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America Will Run Out of Avocados in Three Weeks if Border Shuts Down

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President Donald Trump has threatened to completely shut down the border between the United States and Mexico, a move that would dramatically impact the food supply in America. About half of all vegetables that are imported in the US are from Mexico, as well as 40 percent of the fruit. Avocados could be gone in just three weeks.

The US is highly reliant on Mexico for fruits, vegetables, and even some alcohol. Without the imports, demand could significantly outpace supply.

If imports of avocados from Mexico were to stop, Steve Barnard, the president and chief executive of Mission Produce, says that America would run out of the popular food in just three weeks.

“You couldn’t pick a worse time of year because Mexico supplies virtually 100 percent of the avocados in the US right now,” said Barnard, according to a report by the Daily Mail.

“California is just starting, and they have a very small crop,” he added, “but they’re not relevant right now and won’t be for another month or so.”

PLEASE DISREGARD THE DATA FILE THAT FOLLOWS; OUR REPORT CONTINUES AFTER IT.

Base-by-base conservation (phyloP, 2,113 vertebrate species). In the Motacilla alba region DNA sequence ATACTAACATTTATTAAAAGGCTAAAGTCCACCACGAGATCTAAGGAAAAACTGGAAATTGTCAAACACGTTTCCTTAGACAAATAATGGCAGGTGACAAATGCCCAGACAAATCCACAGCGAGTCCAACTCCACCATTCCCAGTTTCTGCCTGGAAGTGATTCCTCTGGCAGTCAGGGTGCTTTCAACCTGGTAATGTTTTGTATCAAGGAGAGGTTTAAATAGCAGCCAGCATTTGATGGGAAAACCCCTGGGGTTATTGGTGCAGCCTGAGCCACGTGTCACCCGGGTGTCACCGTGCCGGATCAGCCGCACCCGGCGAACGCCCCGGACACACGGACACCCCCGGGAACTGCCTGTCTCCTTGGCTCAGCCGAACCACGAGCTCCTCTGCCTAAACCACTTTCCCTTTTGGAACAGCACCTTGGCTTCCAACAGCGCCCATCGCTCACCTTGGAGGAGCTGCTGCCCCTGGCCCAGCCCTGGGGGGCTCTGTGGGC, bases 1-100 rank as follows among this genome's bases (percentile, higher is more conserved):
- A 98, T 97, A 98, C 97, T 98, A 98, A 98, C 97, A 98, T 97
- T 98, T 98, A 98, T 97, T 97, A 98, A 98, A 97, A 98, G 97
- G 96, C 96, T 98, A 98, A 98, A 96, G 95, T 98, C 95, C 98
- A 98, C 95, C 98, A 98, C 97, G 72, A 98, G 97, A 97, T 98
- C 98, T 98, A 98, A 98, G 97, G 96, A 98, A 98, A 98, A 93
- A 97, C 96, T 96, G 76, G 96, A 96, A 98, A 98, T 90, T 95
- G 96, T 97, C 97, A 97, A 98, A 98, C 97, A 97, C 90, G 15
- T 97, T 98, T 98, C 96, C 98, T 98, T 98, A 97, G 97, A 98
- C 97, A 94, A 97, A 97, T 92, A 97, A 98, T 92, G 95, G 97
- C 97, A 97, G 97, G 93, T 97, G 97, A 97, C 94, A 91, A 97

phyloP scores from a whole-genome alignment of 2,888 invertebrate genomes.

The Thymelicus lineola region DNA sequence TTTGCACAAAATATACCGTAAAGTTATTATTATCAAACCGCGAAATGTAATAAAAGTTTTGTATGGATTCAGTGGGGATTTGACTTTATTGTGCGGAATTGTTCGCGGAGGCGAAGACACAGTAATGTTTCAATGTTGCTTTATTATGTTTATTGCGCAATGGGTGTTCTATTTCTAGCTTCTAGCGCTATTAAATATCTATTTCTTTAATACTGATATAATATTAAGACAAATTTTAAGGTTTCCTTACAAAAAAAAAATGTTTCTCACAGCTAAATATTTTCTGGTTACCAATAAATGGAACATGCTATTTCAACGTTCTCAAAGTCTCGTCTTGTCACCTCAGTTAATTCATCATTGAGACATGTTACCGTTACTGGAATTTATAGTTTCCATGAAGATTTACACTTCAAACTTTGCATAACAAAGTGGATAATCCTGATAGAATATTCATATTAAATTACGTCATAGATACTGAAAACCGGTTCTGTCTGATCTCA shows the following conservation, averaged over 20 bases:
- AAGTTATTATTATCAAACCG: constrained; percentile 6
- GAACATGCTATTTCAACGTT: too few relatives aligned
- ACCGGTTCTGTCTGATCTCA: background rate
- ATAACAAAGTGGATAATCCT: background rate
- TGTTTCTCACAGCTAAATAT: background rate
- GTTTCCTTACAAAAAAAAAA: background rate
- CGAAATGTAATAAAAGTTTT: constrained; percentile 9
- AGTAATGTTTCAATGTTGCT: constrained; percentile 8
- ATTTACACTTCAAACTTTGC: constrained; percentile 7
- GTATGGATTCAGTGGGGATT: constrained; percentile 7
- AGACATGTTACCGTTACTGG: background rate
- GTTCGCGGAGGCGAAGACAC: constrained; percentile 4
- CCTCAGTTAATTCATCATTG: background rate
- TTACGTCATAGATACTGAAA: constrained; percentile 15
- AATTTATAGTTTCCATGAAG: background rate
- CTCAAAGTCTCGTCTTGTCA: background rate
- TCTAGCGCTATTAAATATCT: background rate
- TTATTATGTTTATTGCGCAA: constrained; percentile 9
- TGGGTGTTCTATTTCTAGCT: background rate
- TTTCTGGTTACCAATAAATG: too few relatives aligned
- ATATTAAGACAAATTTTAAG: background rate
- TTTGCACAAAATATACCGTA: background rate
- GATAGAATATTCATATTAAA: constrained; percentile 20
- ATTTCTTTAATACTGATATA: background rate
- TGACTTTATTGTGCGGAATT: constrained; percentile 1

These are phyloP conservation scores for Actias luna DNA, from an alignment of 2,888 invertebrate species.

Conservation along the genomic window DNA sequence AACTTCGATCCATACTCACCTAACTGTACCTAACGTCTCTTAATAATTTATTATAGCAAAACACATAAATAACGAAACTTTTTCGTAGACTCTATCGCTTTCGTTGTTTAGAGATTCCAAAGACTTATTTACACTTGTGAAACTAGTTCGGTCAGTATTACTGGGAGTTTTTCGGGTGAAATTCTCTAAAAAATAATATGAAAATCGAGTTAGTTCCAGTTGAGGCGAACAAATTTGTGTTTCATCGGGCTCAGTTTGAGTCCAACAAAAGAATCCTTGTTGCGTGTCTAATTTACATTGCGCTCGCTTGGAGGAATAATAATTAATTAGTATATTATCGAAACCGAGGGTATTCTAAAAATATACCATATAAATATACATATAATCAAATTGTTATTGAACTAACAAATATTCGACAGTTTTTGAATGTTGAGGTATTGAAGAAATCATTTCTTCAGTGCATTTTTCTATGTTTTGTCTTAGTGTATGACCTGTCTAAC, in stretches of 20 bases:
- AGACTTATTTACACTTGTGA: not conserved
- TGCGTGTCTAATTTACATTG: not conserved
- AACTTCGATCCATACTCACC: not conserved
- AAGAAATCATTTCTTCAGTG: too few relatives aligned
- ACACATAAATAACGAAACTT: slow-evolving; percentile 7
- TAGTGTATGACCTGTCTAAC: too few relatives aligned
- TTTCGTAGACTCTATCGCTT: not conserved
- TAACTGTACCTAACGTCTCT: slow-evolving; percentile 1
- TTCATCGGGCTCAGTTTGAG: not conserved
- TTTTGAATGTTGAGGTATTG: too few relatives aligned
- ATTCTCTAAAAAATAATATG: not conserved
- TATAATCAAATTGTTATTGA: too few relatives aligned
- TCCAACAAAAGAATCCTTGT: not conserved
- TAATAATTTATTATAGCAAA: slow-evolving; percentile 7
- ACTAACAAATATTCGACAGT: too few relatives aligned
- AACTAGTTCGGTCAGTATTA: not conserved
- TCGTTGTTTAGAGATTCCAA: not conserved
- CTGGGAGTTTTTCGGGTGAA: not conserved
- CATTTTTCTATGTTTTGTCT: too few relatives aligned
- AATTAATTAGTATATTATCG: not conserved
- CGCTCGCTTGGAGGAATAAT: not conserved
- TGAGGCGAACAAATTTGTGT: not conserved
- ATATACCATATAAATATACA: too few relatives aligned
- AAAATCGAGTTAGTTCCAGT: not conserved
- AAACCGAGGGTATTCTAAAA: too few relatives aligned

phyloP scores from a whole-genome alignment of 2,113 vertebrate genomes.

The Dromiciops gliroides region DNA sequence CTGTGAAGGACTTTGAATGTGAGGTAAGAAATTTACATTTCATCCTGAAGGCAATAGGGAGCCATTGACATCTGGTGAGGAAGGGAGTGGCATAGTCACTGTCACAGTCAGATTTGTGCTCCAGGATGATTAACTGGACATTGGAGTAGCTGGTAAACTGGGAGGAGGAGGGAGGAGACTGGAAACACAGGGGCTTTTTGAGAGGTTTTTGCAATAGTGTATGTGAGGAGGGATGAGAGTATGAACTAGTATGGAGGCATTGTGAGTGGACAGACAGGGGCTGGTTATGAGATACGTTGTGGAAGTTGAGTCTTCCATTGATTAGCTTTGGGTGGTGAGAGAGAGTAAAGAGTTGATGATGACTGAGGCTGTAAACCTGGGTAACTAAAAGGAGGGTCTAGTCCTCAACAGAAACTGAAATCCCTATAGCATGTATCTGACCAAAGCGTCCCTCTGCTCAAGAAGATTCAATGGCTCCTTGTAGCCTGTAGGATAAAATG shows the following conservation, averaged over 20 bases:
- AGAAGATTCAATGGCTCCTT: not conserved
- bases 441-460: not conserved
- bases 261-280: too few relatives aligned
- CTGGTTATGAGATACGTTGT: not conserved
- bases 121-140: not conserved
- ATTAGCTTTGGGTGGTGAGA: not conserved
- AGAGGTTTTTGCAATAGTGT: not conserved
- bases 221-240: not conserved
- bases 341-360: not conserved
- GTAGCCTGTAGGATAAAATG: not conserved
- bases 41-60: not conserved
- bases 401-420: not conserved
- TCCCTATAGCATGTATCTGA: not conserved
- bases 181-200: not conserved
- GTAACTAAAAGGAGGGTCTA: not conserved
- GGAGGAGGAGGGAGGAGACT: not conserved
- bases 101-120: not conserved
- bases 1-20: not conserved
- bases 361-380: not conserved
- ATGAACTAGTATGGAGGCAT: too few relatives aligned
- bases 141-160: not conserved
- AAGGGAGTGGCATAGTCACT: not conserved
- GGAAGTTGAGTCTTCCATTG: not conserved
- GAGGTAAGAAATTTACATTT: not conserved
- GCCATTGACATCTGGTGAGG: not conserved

On Friday, Trump stated that there was a “very good likelihood” that he would close the border between the US and Mexico this week if Mexico didn’t stop immigrants from crossing into the United States. Such a shutdown would also disrupt legal border crossings – likely in the millions – as well as those seeking asylum from potentially gaining entry.

Billions of dollars in trade would also cease, approximately $137 billion of which is related to food imports.

“When a border is closed, or barriers to trade are put in place, I absolutely expect there would be an impact on consumers,” said Monica Ganley, the principal of Quarterra, a firm that specializes in issues surrounding agriculture and trade in Latin America.

“We’re absolutely going to see higher prices,” Ganley assert. “This is a very real and very relevant concern for American consumers.”

In addition to avocados, Mexico supplies tomatoes, cucumbers, raspberries, and blackberries to the US. While there are other nations that also produce those food items, adjusting trade with them could take time.